US NGOs are calling on French cosmetics giant L’Oreal to set a timeline and clarify the scope of its plan to disclose more fragrance ingredients in its products.
The company announced its disclosure plan in an interview with Chemical Watch last week. A spokesperson said the company has a "future goal of communicating to a larger extent the composition of our perfumes in all our products".
It did not reveal further details or timing, but said any plan would be done "in a way that meets the expectations of our consumers and ensures their safety, while at the same time fully respecting the know-how of our perfume creators and protecting us from the major risks of fine fragrance counterfeiting."
Dev Gowda, director of the US Public Interest Research Group (US PIRG) campaign for toxic-free products, welcomed L’Oreal’s move but called on the company to "provide a clear timeline and a commitment that this increase in fragrance transparency will be across all product lines."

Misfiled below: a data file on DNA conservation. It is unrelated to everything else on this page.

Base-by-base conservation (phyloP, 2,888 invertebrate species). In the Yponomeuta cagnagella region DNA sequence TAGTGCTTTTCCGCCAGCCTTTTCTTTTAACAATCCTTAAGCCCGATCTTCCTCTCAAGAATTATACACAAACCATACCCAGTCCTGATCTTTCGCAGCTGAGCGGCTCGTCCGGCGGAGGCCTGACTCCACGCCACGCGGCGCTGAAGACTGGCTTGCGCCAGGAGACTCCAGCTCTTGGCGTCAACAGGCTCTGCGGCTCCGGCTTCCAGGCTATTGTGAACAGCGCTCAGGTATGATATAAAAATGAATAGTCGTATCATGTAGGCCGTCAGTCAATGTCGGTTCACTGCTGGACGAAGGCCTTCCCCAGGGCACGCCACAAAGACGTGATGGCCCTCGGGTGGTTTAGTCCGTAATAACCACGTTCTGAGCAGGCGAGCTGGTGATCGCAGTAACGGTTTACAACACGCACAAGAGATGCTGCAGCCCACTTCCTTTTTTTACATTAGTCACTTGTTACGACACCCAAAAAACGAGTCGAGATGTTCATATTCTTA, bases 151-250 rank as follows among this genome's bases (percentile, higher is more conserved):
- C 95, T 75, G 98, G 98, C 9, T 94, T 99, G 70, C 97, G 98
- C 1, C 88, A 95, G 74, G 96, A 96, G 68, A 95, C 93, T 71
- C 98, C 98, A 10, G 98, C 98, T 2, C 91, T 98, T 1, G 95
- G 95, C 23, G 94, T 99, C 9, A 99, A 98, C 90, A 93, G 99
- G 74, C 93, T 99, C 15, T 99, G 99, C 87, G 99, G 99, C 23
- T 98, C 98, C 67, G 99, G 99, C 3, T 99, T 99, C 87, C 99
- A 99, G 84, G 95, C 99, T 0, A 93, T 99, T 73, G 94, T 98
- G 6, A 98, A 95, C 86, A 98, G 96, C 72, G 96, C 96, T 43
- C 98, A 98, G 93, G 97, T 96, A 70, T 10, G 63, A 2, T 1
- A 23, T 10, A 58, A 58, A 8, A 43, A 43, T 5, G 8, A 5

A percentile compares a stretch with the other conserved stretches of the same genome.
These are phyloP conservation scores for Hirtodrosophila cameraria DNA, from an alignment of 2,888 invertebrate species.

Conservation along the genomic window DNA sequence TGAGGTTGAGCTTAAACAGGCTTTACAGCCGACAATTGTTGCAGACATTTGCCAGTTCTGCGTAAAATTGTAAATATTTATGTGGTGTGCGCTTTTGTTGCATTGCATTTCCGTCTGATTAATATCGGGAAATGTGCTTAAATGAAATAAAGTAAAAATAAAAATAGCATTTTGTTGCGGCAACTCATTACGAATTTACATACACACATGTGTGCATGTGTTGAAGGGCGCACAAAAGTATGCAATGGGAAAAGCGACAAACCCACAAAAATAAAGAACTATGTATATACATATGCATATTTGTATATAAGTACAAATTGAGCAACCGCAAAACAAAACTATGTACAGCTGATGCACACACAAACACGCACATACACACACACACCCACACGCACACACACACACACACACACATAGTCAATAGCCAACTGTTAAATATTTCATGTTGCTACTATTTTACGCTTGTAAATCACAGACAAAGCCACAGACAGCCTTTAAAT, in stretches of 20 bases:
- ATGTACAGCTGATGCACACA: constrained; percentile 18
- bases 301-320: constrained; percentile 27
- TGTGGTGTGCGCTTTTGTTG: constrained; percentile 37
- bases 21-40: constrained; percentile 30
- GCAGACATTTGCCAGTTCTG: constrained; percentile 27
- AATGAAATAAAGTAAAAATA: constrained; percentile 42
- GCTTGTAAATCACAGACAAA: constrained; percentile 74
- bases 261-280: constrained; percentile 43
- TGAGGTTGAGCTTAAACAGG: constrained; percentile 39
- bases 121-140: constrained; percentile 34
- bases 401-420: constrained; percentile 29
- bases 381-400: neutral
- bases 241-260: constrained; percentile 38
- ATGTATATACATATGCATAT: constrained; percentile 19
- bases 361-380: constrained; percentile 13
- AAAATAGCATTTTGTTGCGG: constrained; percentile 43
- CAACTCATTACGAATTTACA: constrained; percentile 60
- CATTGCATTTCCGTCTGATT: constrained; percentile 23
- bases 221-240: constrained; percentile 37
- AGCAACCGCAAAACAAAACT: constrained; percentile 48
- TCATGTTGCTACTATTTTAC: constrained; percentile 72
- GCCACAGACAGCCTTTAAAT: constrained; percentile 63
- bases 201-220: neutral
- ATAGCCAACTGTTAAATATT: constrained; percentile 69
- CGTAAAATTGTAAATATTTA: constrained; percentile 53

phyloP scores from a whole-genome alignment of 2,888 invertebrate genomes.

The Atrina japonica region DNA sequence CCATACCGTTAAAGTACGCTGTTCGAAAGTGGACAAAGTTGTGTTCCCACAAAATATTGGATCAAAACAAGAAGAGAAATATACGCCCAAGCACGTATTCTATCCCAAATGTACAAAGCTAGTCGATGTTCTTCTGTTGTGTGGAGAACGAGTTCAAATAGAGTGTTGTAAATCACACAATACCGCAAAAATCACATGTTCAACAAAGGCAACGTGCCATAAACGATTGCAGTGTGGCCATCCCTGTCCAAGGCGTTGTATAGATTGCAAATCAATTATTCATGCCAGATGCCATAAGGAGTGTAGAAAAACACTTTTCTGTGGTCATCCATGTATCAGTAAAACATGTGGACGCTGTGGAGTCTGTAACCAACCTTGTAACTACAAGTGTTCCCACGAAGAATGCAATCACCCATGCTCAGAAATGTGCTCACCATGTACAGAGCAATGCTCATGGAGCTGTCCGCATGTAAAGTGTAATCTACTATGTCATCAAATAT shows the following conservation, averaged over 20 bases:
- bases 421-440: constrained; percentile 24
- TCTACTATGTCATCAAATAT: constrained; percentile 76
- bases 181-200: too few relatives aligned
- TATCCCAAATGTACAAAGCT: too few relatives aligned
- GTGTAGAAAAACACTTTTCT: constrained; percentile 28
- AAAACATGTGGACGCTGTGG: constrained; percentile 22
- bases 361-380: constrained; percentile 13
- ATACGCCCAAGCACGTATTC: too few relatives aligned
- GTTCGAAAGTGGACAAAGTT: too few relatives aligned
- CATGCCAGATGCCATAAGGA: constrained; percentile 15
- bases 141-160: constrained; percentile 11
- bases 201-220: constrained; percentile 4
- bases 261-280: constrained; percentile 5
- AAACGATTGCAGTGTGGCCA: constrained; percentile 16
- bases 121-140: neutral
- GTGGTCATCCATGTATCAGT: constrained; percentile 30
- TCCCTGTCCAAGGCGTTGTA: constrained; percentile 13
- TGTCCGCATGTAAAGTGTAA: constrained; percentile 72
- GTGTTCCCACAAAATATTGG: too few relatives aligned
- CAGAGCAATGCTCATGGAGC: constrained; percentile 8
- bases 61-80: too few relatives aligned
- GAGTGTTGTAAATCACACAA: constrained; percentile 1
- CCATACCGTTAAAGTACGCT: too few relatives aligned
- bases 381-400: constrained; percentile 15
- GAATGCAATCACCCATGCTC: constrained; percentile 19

Last year, US PIRG and coalition partners delivered over 150,000 petition signatures to L'Oréal’s US headquarters, calling on the company to disclose fragrance ingredients.
"L'Oréal's announcement is a clear sign that the industry is listening to the public, and policy makers need to take note and pass laws to mandate fragrance disclosure for all consumer products. L'Oréal's competitors Unilever USA and Procter & Gamble both made fragrance disclosure commitments over the past year," added Mr Gowda.
Sarada Tangirala, director of corporate accountability at US NGO Women Voices for the Earth (WVE), told Chemical Watch that she hoped L’Oréal’s upcoming disclosure announcement would match those of Procter and Gamble and Unilever, both of which have committed to revealing all fragrance ingredients present at 0.01% of product volume.
"L’Oreal should respond to consumer demand by at least meeting this transparency standard, with the goal of reaching 100% disclosure. It is clear that there are no more excuses for personal care companies to keep fragrance ingredient information from consumers," she said.
L’Oreal’s goal is important, said US PIRG's Mr Gowda, because "some chemicals used in fragrance have been linked to cancer. But because companies aren’t required to disclose fragrance ingredients, consumers have no way of knowing if the products they apply to their bodies are putting their health at risk," he said.
L'Oreal did not respond to a request for comment by the time of publishing.